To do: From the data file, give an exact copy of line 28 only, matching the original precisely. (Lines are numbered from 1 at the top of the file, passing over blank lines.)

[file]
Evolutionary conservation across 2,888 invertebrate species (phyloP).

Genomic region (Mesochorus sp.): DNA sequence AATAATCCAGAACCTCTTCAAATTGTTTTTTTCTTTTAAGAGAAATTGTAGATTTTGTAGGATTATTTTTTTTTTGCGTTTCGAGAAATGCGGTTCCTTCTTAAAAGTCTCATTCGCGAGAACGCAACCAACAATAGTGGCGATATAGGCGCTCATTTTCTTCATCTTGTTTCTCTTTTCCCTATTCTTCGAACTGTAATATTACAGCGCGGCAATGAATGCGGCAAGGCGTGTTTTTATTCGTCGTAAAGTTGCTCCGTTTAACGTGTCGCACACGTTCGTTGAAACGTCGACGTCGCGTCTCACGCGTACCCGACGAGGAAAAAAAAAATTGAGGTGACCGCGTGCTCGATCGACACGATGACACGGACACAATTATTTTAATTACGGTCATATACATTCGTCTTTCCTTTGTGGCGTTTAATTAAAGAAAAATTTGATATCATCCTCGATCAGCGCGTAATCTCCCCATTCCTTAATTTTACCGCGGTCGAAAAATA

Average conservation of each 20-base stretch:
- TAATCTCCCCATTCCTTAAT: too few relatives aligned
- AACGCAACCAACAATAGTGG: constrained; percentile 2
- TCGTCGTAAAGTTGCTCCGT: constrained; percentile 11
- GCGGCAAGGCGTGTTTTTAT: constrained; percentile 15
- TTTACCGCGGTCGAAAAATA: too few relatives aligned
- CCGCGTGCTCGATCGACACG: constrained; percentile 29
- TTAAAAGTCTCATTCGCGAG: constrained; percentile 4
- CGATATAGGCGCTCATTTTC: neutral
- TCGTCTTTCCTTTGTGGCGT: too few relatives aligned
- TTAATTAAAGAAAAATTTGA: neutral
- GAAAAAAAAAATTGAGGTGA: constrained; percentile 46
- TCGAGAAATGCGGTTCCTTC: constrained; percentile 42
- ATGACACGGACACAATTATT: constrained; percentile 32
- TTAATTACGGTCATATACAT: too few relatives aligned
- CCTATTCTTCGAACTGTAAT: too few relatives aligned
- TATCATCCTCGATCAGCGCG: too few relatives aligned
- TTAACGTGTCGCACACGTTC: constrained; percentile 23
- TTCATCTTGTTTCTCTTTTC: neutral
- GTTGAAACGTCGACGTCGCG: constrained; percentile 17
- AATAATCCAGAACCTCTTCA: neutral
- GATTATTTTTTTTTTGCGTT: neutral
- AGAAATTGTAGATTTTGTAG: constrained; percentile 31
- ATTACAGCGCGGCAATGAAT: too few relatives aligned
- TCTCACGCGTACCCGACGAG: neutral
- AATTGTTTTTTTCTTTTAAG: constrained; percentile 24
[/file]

- AATTGTTTTTTTCTTTTAAG: constrained; percentile 24